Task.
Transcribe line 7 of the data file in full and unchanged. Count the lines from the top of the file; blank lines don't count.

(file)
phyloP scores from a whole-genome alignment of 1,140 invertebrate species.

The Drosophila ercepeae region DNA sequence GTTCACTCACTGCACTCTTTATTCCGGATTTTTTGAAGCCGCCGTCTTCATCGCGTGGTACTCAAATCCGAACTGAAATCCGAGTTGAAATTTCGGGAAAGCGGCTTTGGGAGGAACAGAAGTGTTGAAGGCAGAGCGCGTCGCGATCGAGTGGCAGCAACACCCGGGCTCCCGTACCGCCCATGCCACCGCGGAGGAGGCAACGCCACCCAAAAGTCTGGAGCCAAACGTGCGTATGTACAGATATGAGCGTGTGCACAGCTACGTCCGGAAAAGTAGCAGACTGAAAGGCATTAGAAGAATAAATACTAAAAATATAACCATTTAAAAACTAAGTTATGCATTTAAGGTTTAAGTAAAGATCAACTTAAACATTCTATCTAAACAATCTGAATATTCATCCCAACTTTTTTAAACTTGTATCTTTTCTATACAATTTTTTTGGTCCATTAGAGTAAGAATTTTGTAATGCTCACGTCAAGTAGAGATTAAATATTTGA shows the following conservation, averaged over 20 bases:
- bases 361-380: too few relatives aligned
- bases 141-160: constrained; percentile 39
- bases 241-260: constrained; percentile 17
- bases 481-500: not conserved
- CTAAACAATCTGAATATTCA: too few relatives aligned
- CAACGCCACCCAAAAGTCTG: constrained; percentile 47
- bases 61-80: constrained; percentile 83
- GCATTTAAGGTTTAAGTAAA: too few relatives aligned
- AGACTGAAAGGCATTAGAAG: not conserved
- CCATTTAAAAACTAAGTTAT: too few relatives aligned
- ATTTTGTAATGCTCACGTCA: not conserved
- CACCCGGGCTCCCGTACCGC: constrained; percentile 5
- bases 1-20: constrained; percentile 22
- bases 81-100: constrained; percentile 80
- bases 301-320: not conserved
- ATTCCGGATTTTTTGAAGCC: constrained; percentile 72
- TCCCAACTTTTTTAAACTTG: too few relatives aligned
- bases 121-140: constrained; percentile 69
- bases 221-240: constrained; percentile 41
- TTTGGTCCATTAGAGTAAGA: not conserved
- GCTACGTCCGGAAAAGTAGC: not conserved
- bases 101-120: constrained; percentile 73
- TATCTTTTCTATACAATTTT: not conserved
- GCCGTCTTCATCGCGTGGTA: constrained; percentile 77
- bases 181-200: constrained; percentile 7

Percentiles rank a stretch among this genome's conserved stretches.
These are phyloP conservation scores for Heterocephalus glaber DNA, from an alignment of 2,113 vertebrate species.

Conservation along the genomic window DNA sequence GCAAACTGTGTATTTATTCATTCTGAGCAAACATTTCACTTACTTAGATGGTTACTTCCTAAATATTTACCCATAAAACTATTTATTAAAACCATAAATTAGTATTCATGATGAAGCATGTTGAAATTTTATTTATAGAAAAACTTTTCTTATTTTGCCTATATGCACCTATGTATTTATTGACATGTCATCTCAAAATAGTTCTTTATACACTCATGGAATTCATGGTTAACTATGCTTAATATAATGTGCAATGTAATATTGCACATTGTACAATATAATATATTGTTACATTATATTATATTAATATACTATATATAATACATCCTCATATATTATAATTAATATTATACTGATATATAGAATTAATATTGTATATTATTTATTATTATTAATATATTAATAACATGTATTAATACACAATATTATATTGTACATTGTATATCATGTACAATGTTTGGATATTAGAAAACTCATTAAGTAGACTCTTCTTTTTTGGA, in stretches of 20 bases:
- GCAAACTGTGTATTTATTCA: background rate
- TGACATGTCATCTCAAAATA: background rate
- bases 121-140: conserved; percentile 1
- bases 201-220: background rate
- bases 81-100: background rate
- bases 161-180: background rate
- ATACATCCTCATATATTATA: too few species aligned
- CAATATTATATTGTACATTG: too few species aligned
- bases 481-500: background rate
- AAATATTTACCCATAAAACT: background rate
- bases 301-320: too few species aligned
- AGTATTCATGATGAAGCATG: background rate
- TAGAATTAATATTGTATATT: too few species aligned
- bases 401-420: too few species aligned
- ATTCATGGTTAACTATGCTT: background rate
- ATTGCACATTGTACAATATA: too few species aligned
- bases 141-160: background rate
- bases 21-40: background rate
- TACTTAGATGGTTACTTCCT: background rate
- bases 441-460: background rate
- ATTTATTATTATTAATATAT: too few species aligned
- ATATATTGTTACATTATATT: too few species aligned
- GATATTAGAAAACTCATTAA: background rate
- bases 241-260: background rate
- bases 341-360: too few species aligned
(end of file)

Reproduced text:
- CTAAACAATCTGAATATTCA: too few relatives aligned